St. Isaac – Mercy and Justice

IsaacTheSyrian-headerThere is a strain within some forms of Western theology that is deeply concerned with the “justice” of God. Some even go so far as to say that God is constrained by His justice – that He cannot deny its demands (to do so, they argue, would make Him “less than just”). It is common for Orthodox theology to find this problematic. Here St. Isaac of Syria states the case quite clearly:

Mercy and justice in the same soul is like the man who worships God and idols in the same temple. Mercy is in contradiction with justice. Justice is the return of the equal. Because it returns to man that which he deserves and it does not bend to one side neither is it partial in the retaliation. But mercy is sorrow that is moved by grace and bends to all with sympathy and it does not return the harm to him who deserves it although it overfills him who deserves good. … And as it is not possible for hay and fire to be able to exist in the same house, the same way it is not possible for justice and mercy to be in the same soul. As the grain of sand cannot be compared with a great amount of gold – the same way God’s need for justice cannot be compared with his mercy. Because man’s sin, in comparison to the providence and the mercy of God, are like a handful of sand that falls in the sea and the Creator’s mercy cannot be defeated by the wickedness of the creatures.

I understand that many have a passion for the justice of God – believing that in the end everyone will be requited in the proper manner and this “balancing” will somehow make right all of the evil that may have been tolerated for a while. There is no doubt that many times our evil actions bring evil consequences on us (not as punishment from God but as our own self-willed estrangement from His Divine Life). But the vision of the Fathers and the vision of Christ’s revelation of the Father as received in the Church is of the infinite mercy of God. 

Abba Ammonas states:

Love is not in enmity with anybody, it does not abuse anybody, it does not detest anybody neither believer nor unbeliever or foreigner or fornicator, or unclean. On the contrary it loves more the sinners and the weak and the negligent and for their sake it toils and mourns and weeps. It empathizes with the wicked and the sinners more than it does with the good, imitating and drinking with them. Therefore when He wanted to show us which is the true love he taught saying ‘be then compassionate as your Father is compassionate'(Luke 6:36) and as he sends his rain on the good and the wicked and makes His sun rise on the honest and the dishonest, the same way he who truly loves, loves everybody and has compassion for all and prays for all.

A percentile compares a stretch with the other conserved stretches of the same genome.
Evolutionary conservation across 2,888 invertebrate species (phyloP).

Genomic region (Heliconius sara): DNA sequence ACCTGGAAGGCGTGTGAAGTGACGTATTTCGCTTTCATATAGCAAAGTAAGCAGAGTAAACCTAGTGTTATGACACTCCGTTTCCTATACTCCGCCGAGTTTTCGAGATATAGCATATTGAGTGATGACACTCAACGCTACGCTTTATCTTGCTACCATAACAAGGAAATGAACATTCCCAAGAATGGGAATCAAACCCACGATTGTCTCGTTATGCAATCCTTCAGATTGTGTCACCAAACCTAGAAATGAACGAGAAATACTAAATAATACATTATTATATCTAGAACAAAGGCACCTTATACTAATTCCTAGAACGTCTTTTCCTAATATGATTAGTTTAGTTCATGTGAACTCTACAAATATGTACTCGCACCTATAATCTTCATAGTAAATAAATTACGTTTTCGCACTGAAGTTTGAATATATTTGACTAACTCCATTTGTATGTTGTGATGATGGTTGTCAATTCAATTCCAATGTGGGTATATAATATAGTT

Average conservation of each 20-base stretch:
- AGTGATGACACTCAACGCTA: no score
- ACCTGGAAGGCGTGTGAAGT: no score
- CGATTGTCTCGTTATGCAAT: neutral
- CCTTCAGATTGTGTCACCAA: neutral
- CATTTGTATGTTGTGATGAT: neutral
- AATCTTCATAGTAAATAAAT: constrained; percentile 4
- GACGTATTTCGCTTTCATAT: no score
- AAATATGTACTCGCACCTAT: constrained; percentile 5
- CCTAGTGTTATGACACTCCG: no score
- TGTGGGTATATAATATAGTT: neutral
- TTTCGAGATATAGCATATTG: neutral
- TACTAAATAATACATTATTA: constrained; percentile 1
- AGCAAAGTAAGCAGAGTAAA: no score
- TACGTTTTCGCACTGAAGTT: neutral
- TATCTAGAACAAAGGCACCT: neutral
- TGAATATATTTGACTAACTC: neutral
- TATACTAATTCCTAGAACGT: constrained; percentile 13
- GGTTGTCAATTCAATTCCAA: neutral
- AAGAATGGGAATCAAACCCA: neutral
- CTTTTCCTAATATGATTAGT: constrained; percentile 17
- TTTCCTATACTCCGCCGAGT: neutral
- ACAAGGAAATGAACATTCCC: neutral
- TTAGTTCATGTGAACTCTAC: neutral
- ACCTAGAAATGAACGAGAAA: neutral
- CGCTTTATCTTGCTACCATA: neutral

This sort of discourse can provoke anger in some readers – particularly those who demand that justice must, in the end, be done. I cannot help but feel that those who demand justice of God are like those who stood about the woman taken in adultery and demanded her stoning. Christ rebuked them, seeking to show them the sin in their own heart (“he who is without sin let him cast the first stone). By a strange quirk of Christian theology, there are those who feel “righteous” in their own heart, arguing that, having accepted Christ as Lord and Savior, they now have the righteousness of Christ (“imputed righteousness”) and thus feel safe in calling for justice to be done to others (thinking, I suppose, that this threat will provoke repentance). But justice is a very dangerous thing indeed. Though it may be called for in the interest of provoking someone to repentance, it can quickly become a thing in itself, and gather us up into the company of those who are outwardly righteous but inwardly “full of dead men’s bones.”

Spiritually, it is of far greater benefit and safety to simply beg the mercy of God for those who are trapped in sin, and see and treat them with the mercy of God. We are commanded to love even our enemies. I can think of no commandment that says we are to judge the unrighteous. 

By the same token, I think it becomes theologically dangerous for us to project this judgment onto God who has shown us His mercy in that “while we were yet sinners, Christ died for us.” This unbounded love of God is limited only by theologians who seek to set requirements on the reception of the love of God. Let them return to His mercy and first determine where it ends before they suggest the beginning of something else.

Comments

  1. coffeezombie says

    I don’t think I can read enough of this line of thinking. I know I still struggle with this in my own life. After years of growing up Baptist, I still have a very “just” idea of God, feeling that, when I sin, I anger Him, and so on. It leads to a certain despondency, where it can even become difficult to pray, because, in the back of my mind, I feel those accusations, “How can you dare to approach the throne of God, filthy as you are?”

    It is good to remember that this is not the way God truly is. Now if I can just teach myself to really believe that. :-)

  2. Karen says

    Dear Father, bless! A resoundng Amen! Thank you for saying it again so clearly. We don’t realize that we are seeking our own condemnation every time we wish for justice to be vindictively served in the case of someone else’s sin.

    What is maddening is the theological schizophrenia induced by seeing God’s justice as in opposition somehow to His mercy and the double standard introduced when we adopt notions of “imputed righteousness” on the basis of what is in effect largely a nominal understanding “faith.” In so doing, we have to redefine God’s impartiality everywhere affirmed in Scripture to mean its opposite!

    Even when language is used insisting that God’s mercy and justice are compatible (in Western theologies of penal substitution), one will find that “mercy” has merely been redefined, in George Orwell “1984” fashion, to mean God’s selec